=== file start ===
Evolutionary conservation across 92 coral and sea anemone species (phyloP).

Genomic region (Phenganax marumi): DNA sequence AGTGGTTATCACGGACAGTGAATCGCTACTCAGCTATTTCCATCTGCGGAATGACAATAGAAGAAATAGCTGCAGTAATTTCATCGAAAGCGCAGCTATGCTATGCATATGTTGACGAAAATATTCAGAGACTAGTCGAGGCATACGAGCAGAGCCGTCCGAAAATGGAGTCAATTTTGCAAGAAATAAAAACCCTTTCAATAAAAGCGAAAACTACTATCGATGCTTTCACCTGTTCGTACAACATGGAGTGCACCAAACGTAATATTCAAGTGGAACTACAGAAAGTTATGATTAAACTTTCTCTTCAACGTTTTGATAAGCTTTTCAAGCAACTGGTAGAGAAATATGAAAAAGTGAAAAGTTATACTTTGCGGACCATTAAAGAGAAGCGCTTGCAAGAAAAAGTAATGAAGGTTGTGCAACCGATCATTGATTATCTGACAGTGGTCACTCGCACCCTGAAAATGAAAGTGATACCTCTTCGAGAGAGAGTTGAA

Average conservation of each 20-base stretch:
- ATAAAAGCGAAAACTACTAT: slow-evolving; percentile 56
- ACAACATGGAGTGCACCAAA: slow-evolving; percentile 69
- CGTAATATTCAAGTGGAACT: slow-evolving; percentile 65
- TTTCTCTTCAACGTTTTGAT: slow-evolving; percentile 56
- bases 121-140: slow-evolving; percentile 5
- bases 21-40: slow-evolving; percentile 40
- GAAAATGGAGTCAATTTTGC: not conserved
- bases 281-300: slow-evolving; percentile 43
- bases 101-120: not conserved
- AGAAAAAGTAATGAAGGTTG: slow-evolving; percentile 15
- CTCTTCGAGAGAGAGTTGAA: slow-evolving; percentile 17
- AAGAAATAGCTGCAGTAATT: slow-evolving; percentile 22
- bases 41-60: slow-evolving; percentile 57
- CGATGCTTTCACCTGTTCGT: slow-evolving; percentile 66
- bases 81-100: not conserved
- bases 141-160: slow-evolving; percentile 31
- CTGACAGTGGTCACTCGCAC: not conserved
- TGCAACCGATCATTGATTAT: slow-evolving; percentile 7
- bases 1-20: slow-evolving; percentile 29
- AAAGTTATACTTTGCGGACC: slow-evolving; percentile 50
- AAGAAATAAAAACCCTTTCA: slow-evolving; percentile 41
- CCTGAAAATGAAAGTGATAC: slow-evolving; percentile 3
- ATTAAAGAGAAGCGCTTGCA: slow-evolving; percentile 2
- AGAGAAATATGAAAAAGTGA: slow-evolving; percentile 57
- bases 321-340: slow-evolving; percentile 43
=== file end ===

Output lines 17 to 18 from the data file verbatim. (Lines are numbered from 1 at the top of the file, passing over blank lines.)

- CGATGCTTTCACCTGTTCGT: slow-evolving; percentile 66
- bases 81-100: not conserved